H. Amoris Laetitia allows widespread, sweeping exceptions to the rule of prohibiting Holy Communion to persons in an “irregular” marital scenario (basically the Cardinal Kasper proposal).

I choose F.

I. Pope Francis’ own personal opinion on the matter is consistent with E.

J. Pope Francis’ own personal opinion on the matter is consistent with F.

K. Pope Francis’ own personal opinion on the matter is consistent with G.

L. Pope Francis’ own personal opinion on the matter is consistent with H.

Here is where I’m not sure, and where my own confusion and uncertainty lie. I suspect that his position is J (= F), but it is possible (and more and more people think) that his position is K (= G) or even (God forbid) L (= H). Thus my position, summarized, is:

A. The Synod on the Family [October 2015] is orthodox and in line with Catholic moral tradition.

C. Pope Francis’ Amoris Laetitia is orthodox and in line with Catholic moral tradition.

F.  Amoris Laetitia allows very rare exceptions (on a case-by-case basis) to the rule of prohibiting Holy Communion to persons in an “irregular” marital scenario. Indeed, there is precedent for this in canon law and previous papal or magisterial statements. [see Addendum at the end]

J. Pope Francis’ own personal opinion on the matter is consistent with F. [more likely, in my opinion]

or [less likely, in my opinion]:

K. Pope Francis’ own personal opinion on the matter is consistent with G:

[Amoris Laetitia allows many exceptions (on a case-by-case basis) to the rule of prohibiting Holy Communion to persons in an “irregular” marital scenario.]

Hence, the need for clarification. If the pope provides clarification that his position is F (granting that F is true in the first place), then my set of opinions (A + C + F + J) is consistent. But if he clarifies that his position is G, then I think he is (with all due respect) in error.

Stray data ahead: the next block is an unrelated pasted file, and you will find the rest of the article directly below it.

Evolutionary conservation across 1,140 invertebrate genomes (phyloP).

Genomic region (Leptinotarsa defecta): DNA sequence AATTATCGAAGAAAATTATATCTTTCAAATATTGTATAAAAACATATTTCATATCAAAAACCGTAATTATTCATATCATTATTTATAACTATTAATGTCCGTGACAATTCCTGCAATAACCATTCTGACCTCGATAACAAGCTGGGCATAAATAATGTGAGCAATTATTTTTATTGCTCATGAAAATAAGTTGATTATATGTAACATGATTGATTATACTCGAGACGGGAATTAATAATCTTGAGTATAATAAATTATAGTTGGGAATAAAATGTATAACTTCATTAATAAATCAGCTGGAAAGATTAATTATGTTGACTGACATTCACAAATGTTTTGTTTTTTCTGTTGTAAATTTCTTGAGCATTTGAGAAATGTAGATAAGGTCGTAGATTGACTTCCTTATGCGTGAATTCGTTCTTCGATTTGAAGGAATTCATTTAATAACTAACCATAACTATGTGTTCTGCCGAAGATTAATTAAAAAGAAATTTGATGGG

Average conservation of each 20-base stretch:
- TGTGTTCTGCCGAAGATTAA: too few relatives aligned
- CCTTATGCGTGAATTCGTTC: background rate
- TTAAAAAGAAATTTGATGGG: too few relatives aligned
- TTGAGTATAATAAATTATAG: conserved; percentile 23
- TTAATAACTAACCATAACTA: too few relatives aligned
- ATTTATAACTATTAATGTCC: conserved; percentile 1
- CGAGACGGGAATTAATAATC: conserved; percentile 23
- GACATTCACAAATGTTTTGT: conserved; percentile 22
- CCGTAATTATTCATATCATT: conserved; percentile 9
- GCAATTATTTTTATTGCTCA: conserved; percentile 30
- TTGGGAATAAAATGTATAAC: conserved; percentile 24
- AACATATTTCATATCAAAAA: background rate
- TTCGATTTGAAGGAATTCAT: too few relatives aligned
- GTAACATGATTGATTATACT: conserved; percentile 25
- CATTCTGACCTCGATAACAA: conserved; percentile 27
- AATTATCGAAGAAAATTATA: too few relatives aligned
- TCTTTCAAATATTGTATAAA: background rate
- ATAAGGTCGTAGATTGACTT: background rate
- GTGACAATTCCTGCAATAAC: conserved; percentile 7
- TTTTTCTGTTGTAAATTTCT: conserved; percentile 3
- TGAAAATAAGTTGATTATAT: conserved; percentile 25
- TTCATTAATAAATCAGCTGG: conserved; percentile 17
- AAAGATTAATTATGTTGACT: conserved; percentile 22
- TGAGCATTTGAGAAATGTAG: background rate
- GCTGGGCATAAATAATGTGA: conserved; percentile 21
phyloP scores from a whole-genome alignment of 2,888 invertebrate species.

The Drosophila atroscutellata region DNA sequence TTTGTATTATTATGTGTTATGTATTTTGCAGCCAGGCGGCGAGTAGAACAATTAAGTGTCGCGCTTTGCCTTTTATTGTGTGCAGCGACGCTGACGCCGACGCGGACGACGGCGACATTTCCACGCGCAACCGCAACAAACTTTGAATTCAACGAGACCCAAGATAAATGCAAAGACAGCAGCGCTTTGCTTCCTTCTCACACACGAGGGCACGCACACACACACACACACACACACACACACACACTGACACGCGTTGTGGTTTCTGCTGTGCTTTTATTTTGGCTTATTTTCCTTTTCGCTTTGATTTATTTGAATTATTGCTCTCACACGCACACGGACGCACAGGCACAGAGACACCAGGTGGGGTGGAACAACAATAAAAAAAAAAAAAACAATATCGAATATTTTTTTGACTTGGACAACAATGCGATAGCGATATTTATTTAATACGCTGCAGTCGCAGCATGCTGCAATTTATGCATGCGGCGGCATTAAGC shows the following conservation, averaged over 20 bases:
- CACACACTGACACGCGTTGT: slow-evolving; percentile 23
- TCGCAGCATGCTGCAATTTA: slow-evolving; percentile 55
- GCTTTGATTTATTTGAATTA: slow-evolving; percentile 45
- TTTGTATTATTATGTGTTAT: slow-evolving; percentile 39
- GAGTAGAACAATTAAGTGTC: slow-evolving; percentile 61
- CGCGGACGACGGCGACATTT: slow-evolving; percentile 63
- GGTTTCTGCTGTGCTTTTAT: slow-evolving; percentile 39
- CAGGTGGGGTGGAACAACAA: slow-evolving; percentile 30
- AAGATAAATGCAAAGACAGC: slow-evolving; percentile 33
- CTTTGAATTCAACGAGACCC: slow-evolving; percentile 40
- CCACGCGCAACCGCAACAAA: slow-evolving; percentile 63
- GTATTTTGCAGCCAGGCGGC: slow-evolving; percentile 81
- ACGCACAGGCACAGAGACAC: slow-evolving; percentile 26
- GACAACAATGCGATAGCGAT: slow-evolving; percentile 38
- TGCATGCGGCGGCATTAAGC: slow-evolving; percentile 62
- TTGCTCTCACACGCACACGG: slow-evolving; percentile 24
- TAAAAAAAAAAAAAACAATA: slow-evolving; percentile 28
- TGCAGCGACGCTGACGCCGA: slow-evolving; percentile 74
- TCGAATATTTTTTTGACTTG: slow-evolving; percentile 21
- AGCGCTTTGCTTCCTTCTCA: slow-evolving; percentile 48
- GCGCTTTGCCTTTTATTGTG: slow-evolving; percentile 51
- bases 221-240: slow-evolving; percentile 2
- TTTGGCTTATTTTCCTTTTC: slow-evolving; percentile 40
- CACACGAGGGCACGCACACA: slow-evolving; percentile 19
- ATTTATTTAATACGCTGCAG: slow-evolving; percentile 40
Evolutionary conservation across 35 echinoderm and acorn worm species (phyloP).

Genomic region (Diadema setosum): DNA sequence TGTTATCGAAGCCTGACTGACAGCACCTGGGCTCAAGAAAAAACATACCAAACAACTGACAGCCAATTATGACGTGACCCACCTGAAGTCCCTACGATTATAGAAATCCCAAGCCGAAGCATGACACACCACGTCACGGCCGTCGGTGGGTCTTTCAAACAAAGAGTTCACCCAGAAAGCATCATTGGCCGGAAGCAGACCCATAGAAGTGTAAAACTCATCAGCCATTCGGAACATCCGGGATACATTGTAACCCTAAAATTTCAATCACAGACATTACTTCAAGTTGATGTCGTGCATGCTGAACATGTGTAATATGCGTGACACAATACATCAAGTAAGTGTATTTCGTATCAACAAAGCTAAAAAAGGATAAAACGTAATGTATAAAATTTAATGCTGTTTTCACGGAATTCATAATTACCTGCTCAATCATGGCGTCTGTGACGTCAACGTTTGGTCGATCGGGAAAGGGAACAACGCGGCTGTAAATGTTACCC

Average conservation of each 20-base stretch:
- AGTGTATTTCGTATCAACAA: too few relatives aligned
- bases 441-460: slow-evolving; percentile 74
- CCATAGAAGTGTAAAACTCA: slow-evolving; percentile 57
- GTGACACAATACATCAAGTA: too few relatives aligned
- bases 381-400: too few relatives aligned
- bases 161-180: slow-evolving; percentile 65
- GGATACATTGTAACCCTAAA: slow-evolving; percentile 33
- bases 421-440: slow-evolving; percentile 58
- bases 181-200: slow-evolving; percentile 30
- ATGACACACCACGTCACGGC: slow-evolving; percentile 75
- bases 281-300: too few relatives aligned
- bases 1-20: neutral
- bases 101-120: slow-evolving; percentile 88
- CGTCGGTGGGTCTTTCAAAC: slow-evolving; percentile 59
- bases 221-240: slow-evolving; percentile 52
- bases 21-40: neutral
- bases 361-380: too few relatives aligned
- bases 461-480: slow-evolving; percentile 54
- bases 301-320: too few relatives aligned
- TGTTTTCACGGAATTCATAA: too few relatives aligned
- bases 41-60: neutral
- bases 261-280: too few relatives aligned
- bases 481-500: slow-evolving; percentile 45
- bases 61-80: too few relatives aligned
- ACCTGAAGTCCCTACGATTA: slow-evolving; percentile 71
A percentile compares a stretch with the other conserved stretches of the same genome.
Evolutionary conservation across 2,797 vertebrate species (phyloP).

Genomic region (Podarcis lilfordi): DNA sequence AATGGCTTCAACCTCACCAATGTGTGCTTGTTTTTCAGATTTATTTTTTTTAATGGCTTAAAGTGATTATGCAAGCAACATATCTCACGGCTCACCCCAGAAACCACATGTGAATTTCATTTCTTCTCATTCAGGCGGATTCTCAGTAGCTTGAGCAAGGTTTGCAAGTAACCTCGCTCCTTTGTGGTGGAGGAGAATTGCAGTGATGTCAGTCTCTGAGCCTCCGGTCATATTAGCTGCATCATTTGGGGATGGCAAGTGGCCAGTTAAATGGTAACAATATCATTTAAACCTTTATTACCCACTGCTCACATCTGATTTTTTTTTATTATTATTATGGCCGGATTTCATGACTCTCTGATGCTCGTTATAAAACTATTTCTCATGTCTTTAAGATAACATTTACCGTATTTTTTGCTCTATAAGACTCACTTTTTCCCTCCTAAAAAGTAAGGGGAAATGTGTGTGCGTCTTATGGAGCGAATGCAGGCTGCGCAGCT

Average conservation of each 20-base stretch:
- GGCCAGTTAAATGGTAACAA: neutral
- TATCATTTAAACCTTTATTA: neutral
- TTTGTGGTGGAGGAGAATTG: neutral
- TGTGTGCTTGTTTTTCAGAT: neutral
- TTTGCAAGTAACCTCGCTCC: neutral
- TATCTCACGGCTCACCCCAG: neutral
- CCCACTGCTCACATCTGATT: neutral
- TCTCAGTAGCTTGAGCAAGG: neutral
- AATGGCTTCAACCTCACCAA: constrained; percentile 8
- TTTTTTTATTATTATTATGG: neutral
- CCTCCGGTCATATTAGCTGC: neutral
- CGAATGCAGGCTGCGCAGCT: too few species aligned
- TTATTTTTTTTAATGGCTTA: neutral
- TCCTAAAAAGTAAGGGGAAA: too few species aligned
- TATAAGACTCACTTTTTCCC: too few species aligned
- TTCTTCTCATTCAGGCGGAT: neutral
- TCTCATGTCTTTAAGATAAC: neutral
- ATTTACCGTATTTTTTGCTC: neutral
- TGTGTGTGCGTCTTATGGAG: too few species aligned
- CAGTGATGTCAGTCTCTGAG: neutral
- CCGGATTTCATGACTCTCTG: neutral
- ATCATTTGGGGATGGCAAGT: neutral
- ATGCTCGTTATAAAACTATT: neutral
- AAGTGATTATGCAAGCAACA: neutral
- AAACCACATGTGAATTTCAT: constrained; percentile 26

Moreover, there is the altogether different practical question of how theological liberals in the Church (or dissidents or heterodox or modernists or “progressives”: choose your term) — including some of the bishops — will interpret and implement Amoris Laetitia. I touched upon this in my previous article:

It’s also true that those who have nefarious heterodox intent (as I have alluded to in the past) will exploit any confusion or (rightly or wrongly) perceived “loopholes” as a license to depart from true Catholic practice, just as they did with Vatican II and the reform of the Mass. Yet another good reason to clarify with great specificity . . .

Here’s how that works. I indeed F is the case (as I believe), the theological liberals habitually distort that in practice and implement G or H, under the pretext and pretense that any loophole becomes (after being exploited and co-opted) a giant gaping hole big enough for a truck to drive through. It becomes a (by now familiar) exercise in the “slippery slope.” If rare exceptions exist, and if this is in line with previous Catholic moral tradition and canon law, then it needs to be made crystal clear which scenarios constitute such exceptions and which do not. Otherwise, there is confusion and exploitation from those who are seeking to change unchanging Catholic moral tradition.